You will know already, I'm sure, that it was only recently that excommunicants and suicides were allowed to be buried in churchyards. The reason, though, may not be entirely obvious.
In mediaeval times, they seemed to have some difficulty in keeping the corpses of people who had had a 'bad death' from walking. In a previous blog, we mentioned local press-cuttings that showed that, even at the beginning of the ninetweenth century, suicides were buried in the road with a stake through their heart, or 'Sepultum in Via'. There was a widely-held belief that, were they not to do so, they would be troubled by the walking of the 'undead' or 'revenant'. William of Newburgh, writing in the 1190s, exclaimed "one would not easily believe that corpses come out of their graves and wander around, animated by I don't know what spirit, to terrorize or harm the living, unless there were many cases in our times, supported by ample testimony". He goes on to describe such a beast that attacked Melrose Abbey. He then goes on to describe a zombie wandering around Berwick and causing such a foul smell that 'the air around the town would become infected by the corpse and to lead to general sickness and death'. In another story Newburgh tells of husband who returns from the dead and comes to visit his widow at night in her bedchamber and he "..not only terrified her on awaking, but nearly crushed her by the insupportable weight of his body." This goes on for three nights, and the revenant goes on to repeat these nighttime visits with other nearby family and neighbors and "..thus become a like serious nuisance", eventually extending his walks in the broad daylight around the village. Eventually the man's tomb was opened wherein it was seen his body was still there, and a letter of absolution from the bishop was placed on his chest, and the tomb re-interred and sealed. William of Malmsbury describes a revenant in Wales in 1150 which who rose from the dead and wandered the streets of his village at night calling out the names of whose would die of sickness within three days. He caused such a nuisance that he had to be chased back into its grave by a mob and beheaded. Thomas of Cantimpre relates a fourteenth century incident in the town of Nivelles where a corpse, within a coffin that is awaiting burial, sits up and is felled by a cross wielded by a pious virgin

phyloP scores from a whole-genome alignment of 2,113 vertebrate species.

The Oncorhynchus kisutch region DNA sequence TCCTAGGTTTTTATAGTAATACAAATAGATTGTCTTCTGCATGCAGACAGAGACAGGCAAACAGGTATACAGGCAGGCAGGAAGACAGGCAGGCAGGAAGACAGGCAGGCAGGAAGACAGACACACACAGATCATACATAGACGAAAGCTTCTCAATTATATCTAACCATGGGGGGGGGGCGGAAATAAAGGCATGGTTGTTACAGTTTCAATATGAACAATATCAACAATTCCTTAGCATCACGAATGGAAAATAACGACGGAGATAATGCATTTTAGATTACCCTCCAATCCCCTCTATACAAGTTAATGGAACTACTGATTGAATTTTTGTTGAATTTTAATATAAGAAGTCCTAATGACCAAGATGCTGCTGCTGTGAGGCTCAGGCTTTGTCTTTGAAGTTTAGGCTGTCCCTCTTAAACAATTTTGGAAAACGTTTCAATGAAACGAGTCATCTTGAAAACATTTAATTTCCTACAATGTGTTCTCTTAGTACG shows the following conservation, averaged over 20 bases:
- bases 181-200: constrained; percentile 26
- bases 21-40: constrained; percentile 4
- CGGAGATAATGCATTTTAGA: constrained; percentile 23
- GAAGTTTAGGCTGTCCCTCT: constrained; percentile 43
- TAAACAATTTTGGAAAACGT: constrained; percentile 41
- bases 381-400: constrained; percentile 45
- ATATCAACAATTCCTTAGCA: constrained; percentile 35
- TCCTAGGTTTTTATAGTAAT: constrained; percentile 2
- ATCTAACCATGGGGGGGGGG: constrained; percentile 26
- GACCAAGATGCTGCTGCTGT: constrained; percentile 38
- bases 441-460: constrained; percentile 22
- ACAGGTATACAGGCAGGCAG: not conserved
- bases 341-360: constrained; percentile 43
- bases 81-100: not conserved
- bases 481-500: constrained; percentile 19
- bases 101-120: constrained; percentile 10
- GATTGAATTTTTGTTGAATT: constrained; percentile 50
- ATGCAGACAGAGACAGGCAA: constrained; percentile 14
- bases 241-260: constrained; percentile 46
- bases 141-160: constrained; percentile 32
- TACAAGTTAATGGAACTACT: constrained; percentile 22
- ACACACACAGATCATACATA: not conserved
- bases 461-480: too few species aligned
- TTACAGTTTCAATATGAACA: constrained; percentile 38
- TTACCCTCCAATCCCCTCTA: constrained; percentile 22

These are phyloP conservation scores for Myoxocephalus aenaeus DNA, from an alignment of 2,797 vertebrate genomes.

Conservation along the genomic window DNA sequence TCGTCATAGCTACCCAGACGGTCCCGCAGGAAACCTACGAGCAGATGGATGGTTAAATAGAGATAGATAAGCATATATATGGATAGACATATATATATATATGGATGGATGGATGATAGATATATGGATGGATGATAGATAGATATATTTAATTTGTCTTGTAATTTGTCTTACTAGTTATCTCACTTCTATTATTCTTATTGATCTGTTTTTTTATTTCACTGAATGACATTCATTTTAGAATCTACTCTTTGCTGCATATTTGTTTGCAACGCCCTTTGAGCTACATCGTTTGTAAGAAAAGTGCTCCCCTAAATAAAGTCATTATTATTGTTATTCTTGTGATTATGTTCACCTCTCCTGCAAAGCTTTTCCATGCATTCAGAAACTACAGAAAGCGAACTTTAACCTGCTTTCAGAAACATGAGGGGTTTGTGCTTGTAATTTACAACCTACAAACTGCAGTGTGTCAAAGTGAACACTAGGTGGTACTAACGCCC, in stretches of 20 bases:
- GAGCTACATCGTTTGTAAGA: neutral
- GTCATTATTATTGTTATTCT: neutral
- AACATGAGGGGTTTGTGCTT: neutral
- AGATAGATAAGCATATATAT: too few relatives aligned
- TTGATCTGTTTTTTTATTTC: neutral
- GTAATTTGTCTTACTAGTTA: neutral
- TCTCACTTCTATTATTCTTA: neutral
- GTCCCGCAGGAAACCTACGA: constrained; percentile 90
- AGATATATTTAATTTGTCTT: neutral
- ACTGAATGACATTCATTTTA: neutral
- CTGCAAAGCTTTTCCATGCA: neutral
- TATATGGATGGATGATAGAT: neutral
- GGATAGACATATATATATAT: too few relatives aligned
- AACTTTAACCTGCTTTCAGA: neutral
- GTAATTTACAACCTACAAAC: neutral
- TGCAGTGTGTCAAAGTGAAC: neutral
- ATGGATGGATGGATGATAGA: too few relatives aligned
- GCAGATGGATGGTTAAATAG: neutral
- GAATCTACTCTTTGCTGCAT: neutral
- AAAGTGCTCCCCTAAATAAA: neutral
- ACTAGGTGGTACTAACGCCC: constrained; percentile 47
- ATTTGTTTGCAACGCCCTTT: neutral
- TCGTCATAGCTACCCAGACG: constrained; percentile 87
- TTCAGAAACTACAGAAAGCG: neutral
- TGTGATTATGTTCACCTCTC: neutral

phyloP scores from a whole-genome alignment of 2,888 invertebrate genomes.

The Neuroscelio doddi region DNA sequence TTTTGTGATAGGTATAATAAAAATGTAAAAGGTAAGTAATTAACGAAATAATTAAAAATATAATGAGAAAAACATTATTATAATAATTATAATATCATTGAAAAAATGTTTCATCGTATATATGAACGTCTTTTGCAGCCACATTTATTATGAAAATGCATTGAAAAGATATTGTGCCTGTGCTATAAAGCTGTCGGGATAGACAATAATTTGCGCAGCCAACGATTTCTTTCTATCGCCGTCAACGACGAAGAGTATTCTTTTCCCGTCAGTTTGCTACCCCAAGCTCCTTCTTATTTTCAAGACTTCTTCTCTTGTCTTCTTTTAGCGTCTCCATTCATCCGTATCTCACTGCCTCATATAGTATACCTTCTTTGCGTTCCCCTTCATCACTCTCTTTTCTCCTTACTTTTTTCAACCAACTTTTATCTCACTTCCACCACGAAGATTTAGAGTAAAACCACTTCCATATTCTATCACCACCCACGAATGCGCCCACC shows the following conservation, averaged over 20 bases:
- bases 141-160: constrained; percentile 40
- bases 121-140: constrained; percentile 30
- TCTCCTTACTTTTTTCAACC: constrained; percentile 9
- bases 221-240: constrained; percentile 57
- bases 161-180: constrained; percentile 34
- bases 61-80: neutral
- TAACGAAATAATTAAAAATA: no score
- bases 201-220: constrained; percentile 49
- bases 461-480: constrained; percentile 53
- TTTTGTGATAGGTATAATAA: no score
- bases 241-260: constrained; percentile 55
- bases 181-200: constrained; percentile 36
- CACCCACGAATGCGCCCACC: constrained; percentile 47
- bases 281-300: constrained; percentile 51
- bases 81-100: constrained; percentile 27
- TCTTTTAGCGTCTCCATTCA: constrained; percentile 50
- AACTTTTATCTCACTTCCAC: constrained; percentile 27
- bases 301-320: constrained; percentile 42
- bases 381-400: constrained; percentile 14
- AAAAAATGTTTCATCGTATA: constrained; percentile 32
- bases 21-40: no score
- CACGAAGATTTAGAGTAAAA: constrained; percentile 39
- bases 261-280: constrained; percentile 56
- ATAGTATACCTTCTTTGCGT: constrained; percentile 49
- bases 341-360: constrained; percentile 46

Revenants were sometimes difficult to stop. In Breslau in 1591, a troublesome revenant, or walking corpse, was such a nuisance that he was disinterred and reburied under the gallows. This did not work so they dug up the corpse, and cut off its head, arms and legs. Then they took out its heart. They then burned the whole lot and threw the ashes in the river. This put an end to the public nuisance.
Now we are medically more astute, we can recognise that, in point of fact, a lot of the contemporary descriptions of revenants suggest that someone had 'jumped the gun' in assuming that a patient had died. It must have seemed somewhat unkind that someone reviving from a catatonic state should be chaed by a mob wielding axes and beheaded. Instead of speculating how the devil had worked the trick of causing a corpse to walk, they should, perhaps have questioned their own medical skills in pronouncing them dead in the first place.